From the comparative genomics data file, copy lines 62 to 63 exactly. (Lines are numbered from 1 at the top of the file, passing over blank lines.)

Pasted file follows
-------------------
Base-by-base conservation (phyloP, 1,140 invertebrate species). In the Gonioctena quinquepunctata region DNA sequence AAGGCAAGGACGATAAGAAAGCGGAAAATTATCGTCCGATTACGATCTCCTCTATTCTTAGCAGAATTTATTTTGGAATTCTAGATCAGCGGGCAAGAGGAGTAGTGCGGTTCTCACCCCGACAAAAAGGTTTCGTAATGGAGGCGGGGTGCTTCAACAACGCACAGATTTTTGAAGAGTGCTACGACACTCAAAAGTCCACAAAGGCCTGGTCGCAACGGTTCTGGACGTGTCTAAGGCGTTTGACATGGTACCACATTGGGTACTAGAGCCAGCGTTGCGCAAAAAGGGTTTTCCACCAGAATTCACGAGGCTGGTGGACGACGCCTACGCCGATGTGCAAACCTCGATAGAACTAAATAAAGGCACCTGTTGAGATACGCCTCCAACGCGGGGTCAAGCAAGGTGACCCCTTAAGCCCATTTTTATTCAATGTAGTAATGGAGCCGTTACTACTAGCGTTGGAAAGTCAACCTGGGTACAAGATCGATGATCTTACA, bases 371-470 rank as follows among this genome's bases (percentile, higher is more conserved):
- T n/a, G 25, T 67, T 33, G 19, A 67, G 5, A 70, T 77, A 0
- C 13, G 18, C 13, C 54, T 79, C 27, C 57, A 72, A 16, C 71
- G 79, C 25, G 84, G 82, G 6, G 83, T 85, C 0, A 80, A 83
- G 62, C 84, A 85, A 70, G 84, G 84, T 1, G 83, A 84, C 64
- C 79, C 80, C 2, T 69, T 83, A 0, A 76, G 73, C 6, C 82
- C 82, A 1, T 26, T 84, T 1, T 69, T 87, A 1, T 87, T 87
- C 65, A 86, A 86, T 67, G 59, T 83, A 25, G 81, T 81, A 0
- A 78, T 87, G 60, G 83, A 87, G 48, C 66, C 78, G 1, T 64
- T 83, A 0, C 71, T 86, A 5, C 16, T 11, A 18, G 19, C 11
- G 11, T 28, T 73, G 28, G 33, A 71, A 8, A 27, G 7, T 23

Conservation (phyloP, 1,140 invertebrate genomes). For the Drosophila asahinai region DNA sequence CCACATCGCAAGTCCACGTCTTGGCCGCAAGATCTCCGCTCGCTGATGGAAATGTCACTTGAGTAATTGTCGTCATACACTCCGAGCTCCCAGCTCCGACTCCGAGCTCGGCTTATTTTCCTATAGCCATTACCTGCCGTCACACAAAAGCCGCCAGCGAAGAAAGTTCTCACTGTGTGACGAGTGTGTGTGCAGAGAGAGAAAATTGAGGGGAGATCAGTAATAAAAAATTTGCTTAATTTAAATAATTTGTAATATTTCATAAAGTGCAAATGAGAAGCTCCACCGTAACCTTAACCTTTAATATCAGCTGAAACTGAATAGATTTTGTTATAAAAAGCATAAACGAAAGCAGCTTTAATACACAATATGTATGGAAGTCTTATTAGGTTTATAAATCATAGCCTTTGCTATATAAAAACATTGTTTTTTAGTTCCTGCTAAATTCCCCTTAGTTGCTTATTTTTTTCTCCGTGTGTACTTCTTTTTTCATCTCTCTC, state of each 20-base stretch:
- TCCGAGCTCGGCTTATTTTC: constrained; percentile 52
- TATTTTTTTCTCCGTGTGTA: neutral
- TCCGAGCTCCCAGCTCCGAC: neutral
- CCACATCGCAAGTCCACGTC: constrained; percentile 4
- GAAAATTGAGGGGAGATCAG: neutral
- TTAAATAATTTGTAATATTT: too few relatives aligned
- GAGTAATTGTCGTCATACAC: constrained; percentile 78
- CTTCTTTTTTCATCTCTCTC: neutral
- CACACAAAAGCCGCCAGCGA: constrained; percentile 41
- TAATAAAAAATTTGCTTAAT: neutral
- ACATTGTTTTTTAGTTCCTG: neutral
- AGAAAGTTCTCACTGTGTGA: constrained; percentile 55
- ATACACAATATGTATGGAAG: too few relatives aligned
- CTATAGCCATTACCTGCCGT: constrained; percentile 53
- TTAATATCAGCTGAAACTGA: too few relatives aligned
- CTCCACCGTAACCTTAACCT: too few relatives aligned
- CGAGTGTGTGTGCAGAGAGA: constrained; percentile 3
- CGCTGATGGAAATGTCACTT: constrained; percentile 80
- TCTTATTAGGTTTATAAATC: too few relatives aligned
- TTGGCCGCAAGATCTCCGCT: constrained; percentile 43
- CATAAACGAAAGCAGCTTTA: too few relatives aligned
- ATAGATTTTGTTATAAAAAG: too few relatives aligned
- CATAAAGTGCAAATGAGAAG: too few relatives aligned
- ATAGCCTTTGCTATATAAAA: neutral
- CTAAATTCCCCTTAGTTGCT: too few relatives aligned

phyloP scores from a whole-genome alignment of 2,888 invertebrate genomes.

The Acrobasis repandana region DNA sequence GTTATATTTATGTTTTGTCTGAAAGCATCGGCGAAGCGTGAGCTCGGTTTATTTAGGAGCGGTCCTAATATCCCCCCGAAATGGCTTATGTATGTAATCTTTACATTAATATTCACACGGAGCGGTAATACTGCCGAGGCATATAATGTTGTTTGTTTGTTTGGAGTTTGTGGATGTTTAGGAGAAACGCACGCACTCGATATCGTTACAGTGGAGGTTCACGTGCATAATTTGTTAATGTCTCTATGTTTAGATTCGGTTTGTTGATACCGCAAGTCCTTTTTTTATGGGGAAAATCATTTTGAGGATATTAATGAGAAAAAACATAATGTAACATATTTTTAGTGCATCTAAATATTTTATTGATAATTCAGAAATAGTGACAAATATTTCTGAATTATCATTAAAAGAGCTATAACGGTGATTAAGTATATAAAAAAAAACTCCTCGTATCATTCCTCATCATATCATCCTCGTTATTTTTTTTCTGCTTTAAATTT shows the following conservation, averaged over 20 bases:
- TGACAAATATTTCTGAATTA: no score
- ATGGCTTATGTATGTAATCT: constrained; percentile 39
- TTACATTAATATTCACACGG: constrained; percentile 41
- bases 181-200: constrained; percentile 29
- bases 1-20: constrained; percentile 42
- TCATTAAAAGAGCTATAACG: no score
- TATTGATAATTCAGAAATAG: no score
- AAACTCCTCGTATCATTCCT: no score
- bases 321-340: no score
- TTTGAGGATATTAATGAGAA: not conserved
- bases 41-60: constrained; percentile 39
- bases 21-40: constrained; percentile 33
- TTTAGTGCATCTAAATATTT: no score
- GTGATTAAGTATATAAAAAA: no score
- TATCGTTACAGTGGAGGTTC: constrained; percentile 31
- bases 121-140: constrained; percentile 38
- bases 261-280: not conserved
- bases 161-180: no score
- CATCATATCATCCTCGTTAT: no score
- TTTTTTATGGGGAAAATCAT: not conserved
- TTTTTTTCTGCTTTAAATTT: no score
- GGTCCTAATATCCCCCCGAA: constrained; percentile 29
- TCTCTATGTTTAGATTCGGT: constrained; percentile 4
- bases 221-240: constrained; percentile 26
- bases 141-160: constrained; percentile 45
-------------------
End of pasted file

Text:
- TCTCTATGTTTAGATTCGGT: constrained; percentile 4
- bases 221-240: constrained; percentile 26